New Forms of Power: Reflecting on Sword Art Online

Sword Art Online is a popular anime part of a sub-genre in which a protagonist, disempowered in the real world, enters another world (e.g. video game, time traveling, fantasy world, etc.) and often becomes a powerful and central figure in that world.

On one level, this sub-genre is simply about escapism. On another level, people’s tendency to create worlds in which their particular talents and skills are valued actively reshapes this “real” world. So, for example, while a few generations ago the particular mix of skills and personality traits that make up a successful film maker, rap artist, YouTuber, or gamer didn’t necessarily translate to any real-world clout, it is now a means by which thousands of others may listen to particular person.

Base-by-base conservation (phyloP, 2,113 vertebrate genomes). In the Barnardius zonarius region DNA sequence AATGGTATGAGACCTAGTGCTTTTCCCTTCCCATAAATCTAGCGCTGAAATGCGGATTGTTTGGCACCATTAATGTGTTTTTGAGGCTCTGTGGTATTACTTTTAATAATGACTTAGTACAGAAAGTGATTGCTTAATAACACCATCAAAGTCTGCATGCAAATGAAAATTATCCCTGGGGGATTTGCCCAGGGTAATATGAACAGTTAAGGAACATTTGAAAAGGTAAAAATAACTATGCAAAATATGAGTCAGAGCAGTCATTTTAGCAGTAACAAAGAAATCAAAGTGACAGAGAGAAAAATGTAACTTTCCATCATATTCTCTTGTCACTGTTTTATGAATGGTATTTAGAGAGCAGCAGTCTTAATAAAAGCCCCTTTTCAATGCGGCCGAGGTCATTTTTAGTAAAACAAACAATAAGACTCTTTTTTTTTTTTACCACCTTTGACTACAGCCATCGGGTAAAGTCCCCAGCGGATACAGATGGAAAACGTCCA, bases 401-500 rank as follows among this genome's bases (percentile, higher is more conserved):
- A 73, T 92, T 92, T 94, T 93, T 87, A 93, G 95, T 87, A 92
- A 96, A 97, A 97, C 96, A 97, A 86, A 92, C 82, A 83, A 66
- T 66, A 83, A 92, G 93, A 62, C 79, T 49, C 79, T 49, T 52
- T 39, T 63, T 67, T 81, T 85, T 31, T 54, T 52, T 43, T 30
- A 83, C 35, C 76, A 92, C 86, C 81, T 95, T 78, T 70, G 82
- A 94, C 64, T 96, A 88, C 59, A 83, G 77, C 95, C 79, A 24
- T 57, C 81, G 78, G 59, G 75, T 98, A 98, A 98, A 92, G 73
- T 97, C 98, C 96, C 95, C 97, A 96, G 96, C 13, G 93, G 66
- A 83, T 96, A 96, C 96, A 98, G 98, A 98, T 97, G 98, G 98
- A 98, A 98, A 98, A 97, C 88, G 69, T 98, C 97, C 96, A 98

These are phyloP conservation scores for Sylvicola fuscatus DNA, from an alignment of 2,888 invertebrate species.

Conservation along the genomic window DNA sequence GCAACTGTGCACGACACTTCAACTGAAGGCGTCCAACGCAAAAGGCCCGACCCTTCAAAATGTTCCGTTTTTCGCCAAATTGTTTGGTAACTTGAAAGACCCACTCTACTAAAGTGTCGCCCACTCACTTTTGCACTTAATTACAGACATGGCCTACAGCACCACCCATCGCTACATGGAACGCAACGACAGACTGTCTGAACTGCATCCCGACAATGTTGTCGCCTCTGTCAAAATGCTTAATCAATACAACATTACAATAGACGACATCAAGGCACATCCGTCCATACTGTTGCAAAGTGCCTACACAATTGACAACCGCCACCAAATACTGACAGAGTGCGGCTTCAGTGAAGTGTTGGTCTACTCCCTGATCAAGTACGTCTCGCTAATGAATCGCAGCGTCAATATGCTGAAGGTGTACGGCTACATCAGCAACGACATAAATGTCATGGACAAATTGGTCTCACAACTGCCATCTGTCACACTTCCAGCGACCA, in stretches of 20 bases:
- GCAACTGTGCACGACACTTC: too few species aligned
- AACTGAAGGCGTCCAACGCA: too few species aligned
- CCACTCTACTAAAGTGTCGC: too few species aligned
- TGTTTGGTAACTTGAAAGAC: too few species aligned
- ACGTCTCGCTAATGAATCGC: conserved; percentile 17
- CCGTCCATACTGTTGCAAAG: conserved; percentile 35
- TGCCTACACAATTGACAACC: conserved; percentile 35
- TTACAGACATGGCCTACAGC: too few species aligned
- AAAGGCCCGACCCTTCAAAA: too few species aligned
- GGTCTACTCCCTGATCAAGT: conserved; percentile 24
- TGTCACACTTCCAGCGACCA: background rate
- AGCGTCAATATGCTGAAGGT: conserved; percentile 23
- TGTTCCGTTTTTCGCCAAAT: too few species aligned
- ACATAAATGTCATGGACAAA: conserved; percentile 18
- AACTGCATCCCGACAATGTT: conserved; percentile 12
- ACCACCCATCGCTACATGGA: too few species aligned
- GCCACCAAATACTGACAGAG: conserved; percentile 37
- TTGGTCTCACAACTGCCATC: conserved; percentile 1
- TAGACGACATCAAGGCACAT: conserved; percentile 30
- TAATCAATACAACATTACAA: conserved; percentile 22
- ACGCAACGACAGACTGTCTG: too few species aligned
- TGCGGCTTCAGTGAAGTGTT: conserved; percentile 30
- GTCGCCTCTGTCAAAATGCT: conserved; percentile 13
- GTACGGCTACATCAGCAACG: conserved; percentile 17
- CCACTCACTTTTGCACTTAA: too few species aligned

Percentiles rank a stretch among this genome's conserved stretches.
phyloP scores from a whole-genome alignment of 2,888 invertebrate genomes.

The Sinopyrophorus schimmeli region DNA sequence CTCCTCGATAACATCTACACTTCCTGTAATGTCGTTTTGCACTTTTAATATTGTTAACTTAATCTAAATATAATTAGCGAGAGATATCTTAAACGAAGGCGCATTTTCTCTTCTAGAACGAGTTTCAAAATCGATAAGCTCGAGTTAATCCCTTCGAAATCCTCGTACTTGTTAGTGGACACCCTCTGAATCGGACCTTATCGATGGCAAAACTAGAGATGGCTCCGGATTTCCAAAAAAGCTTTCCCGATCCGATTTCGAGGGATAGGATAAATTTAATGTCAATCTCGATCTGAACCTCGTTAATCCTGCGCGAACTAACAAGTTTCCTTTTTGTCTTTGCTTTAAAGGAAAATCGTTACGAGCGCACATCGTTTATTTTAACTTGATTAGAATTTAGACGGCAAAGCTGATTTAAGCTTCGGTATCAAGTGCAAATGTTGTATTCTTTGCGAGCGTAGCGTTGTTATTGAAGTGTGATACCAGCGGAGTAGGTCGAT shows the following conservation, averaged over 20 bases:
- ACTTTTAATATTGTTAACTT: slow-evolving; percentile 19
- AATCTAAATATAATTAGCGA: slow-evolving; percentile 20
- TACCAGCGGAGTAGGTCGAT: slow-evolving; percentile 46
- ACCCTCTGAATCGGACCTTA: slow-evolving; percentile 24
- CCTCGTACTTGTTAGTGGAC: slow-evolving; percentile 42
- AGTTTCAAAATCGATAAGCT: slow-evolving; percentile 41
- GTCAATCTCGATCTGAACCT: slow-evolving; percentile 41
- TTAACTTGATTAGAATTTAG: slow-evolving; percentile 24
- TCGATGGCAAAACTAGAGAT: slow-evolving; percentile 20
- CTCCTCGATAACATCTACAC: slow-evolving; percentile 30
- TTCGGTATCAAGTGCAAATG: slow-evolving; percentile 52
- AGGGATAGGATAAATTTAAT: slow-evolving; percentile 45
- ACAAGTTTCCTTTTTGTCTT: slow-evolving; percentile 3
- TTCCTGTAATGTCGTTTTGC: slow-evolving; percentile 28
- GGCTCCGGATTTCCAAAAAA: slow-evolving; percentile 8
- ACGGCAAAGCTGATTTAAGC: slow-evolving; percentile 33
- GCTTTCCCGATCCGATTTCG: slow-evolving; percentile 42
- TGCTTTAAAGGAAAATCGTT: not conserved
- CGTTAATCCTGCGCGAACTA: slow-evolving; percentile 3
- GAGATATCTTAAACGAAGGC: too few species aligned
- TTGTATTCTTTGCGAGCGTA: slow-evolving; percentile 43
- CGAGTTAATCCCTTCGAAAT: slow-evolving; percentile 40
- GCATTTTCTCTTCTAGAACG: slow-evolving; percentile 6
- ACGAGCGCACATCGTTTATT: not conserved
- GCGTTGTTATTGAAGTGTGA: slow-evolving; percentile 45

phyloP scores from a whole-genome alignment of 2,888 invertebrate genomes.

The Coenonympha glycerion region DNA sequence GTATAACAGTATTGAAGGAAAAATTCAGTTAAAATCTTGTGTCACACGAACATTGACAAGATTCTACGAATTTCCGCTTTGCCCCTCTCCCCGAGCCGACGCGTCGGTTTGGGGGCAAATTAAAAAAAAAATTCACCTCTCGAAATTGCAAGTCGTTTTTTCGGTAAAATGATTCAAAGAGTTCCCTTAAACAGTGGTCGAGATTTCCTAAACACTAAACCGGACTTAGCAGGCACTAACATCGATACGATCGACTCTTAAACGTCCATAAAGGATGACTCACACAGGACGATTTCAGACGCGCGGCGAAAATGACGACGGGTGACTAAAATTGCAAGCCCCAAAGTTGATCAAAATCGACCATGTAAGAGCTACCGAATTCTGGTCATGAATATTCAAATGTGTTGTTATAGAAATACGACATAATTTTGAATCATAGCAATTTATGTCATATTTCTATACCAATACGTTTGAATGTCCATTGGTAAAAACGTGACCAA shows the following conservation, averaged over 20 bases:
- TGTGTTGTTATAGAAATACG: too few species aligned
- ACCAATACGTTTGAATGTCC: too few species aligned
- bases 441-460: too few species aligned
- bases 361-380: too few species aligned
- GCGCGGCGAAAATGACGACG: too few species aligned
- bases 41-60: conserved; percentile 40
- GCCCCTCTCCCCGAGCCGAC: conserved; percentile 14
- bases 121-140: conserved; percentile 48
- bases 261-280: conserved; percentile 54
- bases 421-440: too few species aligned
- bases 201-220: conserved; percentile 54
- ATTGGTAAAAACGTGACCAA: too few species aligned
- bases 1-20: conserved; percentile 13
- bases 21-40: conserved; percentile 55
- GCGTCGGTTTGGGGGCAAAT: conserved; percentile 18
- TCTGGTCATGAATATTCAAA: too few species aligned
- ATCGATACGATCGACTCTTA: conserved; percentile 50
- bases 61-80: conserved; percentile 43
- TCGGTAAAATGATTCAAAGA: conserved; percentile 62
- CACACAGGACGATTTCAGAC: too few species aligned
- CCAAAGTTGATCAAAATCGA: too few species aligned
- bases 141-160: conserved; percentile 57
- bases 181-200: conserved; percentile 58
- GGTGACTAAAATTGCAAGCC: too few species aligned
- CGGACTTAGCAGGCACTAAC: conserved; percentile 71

Furthermore, once established, these worlds tend to be self-perpetuating as others seek to attain the success modeled by those who have shown what the world. Though, they may also pass out of fashion, as for example military leadership which once (and still in some societies does) played a central role in a political power has been overtaken by skills once upon a time unheard of (e.g. social medial campaigning).

It may be observed that escapist tendency to create bubbles, to the extent that it preserves the overarching structure of power, is really just shuffling around chairs. But there are material consequences to creating worlds in which some skills and not others are valued. There are also material consequences to creating worlds in which some vices are tolerated or encouraged. This is not only true because people get sucked into these bubbles, but because inevitably they are not air tight and those who rise to the top of them may gain the means to have a much wider impact.

The irony therefore is that the escapist may get exactly what they want. We must therefore be careful in our fantasizing.